Anxiety and the Sacraments

Emilyann Pool

As someone who has anxiety, the most annoying bit of advice I've gotten is: "Just trust God!" It's like handing a person with a cold a list of Bible verses about "having faith" and saying "Here, try this." Christians often don't seem to understand disorders such as depression or anxiety. We've been infected with this Platonic (and pagan) idea that our mind has nothing to do with our bodies, and so when we find out our bodies have a chemical imbalance that causes our brains to do weird stuff, we're lost.

Sin is a condition, not just something we do or don't do. And that means that illnesses happen, not as God's judgement on our personal sins, but because when Adam fell, the whole world was affected. Like any other illness, the physical symptoms of anxiety should be treated by doctors and therapists. And as Lutherans, we are well-equipped with an entire arsenal for handling the spiritual symptoms of anxiety. We call these weapons the Sacraments.

Baptism

Anxiety confuses our identity, while Holy Baptism roots us deeply in our identity as God's children. For me, panic sets in most when I feel like I am not going to live up to an expectation that I have for myself or that I perceive others have of me. By remembering our baptism, we remind ourselves that the only identity as adopted sons of God does not change. Through baptism, we are clothed in Christ and made new creations (Galatians 3:27; 2 Corinthians 5:17).

Anxiety is a part of the Old Adam, and baptism drowns the Old Adam. We are drowning anxiety over and over again. Just like Christ delivers us from the grasps of our Old Adam, He delivers us from the snares of anxiety. If we belong to Christ, it is not only our actual sin that dies, but also our sinful nature (Galatians 5:24).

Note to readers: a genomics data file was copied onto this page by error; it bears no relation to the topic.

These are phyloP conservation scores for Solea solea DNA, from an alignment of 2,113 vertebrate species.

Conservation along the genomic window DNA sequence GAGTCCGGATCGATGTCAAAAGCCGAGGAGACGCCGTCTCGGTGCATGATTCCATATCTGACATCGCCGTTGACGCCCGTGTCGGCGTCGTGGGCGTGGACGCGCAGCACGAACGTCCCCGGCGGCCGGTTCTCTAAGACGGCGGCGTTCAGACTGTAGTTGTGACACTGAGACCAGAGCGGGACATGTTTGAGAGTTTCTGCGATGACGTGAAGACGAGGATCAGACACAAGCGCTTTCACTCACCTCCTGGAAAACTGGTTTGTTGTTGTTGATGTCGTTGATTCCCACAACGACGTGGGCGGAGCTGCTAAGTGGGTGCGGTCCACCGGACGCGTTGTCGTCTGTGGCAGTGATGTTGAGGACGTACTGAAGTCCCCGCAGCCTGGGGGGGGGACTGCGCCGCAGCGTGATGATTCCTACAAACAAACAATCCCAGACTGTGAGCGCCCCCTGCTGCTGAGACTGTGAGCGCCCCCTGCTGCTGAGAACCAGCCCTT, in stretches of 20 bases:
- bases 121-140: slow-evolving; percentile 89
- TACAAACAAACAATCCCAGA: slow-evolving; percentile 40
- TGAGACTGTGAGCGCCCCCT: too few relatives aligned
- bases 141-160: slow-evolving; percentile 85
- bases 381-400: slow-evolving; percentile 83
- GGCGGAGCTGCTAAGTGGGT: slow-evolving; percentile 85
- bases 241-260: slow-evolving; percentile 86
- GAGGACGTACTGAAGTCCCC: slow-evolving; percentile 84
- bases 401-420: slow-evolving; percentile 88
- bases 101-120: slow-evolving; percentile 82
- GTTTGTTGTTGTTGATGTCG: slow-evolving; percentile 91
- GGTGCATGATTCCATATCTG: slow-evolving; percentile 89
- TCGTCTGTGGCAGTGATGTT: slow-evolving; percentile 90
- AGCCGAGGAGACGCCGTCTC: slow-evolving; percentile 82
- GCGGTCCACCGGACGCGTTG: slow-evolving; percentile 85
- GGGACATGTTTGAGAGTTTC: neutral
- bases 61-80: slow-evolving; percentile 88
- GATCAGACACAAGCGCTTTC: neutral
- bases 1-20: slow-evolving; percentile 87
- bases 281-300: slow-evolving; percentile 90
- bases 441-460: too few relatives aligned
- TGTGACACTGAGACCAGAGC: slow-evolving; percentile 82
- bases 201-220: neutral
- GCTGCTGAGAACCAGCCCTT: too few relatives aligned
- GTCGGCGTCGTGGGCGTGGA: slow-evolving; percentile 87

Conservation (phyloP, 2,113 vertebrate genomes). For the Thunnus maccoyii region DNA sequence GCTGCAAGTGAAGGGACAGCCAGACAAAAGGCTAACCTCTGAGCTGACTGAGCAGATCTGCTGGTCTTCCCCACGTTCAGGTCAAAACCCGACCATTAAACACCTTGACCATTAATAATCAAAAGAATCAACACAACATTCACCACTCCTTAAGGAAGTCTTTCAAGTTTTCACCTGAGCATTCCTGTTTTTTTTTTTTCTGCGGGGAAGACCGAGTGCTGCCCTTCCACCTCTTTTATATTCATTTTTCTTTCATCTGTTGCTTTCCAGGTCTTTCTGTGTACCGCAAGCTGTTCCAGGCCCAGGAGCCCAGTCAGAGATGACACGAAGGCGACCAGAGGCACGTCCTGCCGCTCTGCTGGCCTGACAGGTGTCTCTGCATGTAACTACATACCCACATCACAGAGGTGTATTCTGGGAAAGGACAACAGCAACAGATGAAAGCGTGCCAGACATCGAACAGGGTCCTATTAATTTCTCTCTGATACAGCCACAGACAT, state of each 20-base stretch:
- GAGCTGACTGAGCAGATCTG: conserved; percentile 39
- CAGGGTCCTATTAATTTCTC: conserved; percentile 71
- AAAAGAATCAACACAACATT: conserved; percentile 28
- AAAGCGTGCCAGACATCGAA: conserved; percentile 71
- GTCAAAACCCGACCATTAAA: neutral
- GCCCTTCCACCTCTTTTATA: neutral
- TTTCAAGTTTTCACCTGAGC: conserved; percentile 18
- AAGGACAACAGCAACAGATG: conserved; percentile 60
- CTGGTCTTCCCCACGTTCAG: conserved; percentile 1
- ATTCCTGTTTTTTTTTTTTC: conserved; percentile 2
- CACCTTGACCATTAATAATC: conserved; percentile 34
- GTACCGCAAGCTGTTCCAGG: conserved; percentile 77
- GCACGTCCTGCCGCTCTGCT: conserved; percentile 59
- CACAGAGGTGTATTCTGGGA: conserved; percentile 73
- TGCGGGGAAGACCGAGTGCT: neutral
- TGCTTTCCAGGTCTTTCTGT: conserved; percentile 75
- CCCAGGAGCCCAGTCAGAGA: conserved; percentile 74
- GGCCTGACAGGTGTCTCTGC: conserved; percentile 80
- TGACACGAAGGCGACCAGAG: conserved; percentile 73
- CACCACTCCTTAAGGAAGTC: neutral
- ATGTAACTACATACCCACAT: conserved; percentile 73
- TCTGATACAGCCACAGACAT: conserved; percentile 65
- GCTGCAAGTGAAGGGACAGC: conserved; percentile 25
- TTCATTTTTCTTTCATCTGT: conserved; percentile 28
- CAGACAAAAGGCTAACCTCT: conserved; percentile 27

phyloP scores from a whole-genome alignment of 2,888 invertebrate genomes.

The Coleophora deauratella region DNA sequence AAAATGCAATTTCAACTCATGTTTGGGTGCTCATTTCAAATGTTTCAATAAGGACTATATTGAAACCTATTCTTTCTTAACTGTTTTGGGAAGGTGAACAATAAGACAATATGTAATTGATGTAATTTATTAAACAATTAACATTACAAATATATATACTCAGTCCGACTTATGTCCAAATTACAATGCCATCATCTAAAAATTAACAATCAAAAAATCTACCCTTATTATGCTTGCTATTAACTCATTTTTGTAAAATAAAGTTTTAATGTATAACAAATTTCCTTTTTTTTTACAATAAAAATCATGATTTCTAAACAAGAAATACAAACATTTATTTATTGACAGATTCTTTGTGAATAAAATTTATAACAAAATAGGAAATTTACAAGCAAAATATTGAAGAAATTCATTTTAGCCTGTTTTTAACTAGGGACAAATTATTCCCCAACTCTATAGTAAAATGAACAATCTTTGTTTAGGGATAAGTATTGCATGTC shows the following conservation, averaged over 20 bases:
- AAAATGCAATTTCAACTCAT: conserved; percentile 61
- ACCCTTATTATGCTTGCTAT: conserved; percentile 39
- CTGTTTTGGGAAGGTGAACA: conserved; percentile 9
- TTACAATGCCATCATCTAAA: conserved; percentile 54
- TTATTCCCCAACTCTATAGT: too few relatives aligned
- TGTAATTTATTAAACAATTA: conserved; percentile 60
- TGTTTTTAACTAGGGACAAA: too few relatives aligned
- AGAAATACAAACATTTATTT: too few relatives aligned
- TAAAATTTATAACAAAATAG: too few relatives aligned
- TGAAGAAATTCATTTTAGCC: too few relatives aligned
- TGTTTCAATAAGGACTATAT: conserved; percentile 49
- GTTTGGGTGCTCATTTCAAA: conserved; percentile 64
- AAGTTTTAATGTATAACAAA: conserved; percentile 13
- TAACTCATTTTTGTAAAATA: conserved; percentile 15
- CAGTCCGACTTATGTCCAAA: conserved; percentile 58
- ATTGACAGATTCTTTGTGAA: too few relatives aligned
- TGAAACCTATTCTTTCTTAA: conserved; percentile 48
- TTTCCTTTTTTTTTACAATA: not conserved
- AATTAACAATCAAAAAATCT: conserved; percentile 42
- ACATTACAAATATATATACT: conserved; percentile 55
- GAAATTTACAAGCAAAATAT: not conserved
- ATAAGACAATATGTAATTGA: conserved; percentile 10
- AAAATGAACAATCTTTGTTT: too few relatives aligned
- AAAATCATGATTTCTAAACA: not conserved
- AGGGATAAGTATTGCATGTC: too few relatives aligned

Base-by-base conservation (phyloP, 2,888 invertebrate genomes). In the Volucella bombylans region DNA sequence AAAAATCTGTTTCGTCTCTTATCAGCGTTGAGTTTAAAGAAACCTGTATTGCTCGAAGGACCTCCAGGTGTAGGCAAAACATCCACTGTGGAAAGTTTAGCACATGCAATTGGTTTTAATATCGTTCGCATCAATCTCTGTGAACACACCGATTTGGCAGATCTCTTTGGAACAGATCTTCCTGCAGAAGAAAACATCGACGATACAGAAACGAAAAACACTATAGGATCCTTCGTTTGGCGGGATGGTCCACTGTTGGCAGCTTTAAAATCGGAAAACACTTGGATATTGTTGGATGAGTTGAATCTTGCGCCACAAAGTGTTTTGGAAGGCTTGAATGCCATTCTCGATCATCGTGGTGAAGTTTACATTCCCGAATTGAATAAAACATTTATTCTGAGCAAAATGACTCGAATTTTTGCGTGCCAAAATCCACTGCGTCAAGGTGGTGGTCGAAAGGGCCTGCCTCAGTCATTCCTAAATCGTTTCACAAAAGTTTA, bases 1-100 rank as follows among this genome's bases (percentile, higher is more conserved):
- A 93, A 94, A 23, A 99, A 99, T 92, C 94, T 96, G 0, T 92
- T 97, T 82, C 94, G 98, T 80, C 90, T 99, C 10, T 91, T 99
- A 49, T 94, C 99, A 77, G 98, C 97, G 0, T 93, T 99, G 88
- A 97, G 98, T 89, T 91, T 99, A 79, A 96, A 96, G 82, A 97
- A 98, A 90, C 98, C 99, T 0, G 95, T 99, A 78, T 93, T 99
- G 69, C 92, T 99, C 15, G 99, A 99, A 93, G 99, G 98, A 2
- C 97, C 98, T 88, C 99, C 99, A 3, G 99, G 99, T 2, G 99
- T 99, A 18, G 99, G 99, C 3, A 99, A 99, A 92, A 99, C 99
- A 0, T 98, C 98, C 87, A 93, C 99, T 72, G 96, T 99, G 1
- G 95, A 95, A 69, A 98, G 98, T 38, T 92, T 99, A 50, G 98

The Lord's Supper

Anxiety produces fatigue and sleepless nights, while the Lord's Supper gives us the blessing of rest in Christ. In the Large Catechism, Luther says we should see the Lord's Supper as "soothing medicine which aids and quickens us in both body and soul. For where the soul is healed, the body has benefited also" (V. 68). Christ instituted the Lord's Supper for the weak in faith (which means all of His children), so that all who were tired and unsure could rest at His table (John 6:37; Matthew 11:28).

Confession and Absolution

Anxiety produces guilt and lies, while Confession and Absolution are the source of repentance and forgiveness. While anxiety is not an active rebellion against God, no one is without sin and therefore without guilt (1 John 1: 8-9). And nothing feeds anxiety more than secret sin and hidden faults. Healing comes from confessing our sins (James 5:16). Through Confession and Absolution, Christ delivers you from the emotion of guilt and the lies that anxiety allows to fester. The words of Absolution, "You are forgiven", are for your benefit.

The active ingredient in the Sacraments is the Word. Through the Scriptures, we can know Christ who is the ultimate balm for all effects of sin, including anxiety. Christ is well acquainted with suffering--Luther says that Christ is hidden in suffering, especially suffering on the cross. (Heidelberg Disputation 21) Any symptom of anxiety you feel, Christ knows through His own suffering and He delivers you from it through Word and Sacrament. Jesus Christ is the Great Physician. After all, He did not come for the healthy, but for the weak (Luke 5:31-32).

Emilyann Pool is a junior at New Saint Andrews College and a member of St. John Lutheran Church in Clinton, Iowa.

Created: April 2nd, 2016